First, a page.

In her book, “SPQR: A History of Ancient Rome,” about the 200-year period in history during which ancient Rome rose from a tiny city state to an enormous and powerful empire, the British historian Mary Beard asks the question: How did this small, Latin settlement grow so fast and so large?
Her answer is that the Romans sought to absorb and even welcome newcomers, that is, immigrants. Founded by immigrants, refugees from the Trojan War, Rome encouraged, even pressured its neighbors to join it, threatening them with war or extinction if they refused. Eventually, the attraction of being a Roman citizen became so great that at least one war was fought against Rome by a group of towns who were demanding to be recognized as citizens with equal rights. Rome won the war but eventually accepted the new citizens.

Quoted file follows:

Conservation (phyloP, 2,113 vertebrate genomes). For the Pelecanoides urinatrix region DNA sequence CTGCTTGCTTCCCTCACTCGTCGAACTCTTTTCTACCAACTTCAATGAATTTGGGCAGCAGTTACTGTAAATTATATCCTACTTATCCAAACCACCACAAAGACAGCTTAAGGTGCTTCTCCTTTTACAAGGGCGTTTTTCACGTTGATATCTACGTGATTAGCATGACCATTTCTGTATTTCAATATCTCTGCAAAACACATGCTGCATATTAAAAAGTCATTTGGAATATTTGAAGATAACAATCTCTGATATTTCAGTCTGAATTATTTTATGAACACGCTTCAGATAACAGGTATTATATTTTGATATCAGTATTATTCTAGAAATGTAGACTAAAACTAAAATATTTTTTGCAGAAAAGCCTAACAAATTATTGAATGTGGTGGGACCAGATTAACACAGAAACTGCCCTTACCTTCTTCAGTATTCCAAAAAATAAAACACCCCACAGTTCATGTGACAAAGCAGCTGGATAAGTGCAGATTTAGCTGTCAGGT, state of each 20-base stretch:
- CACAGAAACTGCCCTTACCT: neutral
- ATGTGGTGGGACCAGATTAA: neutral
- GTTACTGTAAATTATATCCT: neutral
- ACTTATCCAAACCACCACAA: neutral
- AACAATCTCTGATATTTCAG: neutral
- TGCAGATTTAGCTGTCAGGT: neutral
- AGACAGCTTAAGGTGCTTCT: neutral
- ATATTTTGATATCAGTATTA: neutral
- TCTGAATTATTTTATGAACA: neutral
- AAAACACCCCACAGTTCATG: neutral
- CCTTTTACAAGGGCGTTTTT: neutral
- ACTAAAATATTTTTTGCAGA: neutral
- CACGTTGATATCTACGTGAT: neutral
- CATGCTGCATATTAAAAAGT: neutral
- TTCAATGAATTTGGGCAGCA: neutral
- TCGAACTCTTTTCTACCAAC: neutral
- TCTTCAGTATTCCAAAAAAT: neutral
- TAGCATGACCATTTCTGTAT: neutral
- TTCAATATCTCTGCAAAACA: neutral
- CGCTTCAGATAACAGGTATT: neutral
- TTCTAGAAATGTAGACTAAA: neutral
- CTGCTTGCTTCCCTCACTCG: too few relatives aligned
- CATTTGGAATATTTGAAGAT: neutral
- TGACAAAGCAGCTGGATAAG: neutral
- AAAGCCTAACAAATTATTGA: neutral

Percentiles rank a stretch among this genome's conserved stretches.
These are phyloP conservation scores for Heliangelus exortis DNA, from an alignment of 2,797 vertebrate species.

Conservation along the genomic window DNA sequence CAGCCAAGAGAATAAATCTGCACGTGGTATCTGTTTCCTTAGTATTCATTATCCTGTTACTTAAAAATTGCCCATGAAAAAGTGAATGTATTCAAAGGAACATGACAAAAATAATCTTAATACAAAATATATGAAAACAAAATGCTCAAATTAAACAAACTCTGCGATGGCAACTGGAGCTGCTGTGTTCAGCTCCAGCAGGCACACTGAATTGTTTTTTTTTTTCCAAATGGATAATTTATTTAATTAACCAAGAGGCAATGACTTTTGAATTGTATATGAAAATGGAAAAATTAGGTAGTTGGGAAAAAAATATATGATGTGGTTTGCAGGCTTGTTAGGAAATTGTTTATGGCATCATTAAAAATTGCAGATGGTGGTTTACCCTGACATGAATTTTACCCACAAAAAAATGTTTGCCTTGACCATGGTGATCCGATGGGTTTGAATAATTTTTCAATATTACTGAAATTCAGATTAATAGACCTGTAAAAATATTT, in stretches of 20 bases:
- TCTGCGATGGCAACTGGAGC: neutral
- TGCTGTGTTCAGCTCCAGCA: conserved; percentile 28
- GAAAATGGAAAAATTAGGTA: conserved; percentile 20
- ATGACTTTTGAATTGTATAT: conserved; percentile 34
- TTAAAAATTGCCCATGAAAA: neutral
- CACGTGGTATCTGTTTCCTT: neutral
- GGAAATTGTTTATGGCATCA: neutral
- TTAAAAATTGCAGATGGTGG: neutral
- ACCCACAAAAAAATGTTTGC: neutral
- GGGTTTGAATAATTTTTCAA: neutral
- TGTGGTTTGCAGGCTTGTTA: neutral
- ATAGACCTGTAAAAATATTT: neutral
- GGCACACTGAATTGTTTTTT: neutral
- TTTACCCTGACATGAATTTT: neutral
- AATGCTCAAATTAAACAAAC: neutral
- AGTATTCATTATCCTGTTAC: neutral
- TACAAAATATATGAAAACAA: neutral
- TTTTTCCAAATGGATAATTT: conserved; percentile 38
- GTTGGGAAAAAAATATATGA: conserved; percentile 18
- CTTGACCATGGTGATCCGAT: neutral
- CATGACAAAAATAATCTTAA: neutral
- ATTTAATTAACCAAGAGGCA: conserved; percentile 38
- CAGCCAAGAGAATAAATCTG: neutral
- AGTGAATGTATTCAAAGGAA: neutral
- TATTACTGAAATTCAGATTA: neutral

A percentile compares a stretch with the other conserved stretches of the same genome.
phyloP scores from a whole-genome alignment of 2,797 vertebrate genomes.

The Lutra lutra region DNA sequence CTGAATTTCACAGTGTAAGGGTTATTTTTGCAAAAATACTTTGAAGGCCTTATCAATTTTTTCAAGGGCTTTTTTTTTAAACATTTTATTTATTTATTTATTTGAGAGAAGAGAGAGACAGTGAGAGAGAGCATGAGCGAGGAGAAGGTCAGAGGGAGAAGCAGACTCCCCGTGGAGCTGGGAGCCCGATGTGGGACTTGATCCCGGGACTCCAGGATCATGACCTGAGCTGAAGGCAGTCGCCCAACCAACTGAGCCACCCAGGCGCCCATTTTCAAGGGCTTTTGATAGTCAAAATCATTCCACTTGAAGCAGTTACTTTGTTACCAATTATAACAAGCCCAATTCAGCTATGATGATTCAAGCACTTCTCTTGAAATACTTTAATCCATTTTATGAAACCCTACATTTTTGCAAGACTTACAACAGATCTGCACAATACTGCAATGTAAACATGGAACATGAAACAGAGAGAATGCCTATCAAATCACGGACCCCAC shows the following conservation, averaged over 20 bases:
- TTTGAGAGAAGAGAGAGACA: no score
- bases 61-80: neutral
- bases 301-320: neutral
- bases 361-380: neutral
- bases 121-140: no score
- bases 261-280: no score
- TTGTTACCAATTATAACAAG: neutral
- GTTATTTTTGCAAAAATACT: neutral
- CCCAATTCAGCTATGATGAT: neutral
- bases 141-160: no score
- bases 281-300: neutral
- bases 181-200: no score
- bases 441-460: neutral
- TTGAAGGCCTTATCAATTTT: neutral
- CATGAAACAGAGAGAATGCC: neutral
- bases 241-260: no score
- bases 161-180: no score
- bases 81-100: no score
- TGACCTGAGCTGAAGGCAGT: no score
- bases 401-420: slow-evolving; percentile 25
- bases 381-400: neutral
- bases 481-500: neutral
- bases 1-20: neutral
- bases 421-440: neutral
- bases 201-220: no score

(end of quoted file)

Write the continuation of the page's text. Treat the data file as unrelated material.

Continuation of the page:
This country too was founded by immigrants, political and religious refugees, and it too grew rapidly and became great due to the energy and enterprising spirit and skills of the newcomers. Many of these immigrants burned with enthusiasm for a country that offered them refuge from tyranny and poverty.
Immigrants, especially, do not take this country’s liberties prescribed in its constitution for granted, having been deprived of many basic human rights where they came from. A similar lesson to be learned is that of China in the 15th century. Believing that it needed nothing from anyone outside its borders, its emperor scrapped his large Navy, ceased exploration and closed its doors. And then China began to decline.
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Toby Carlson, State College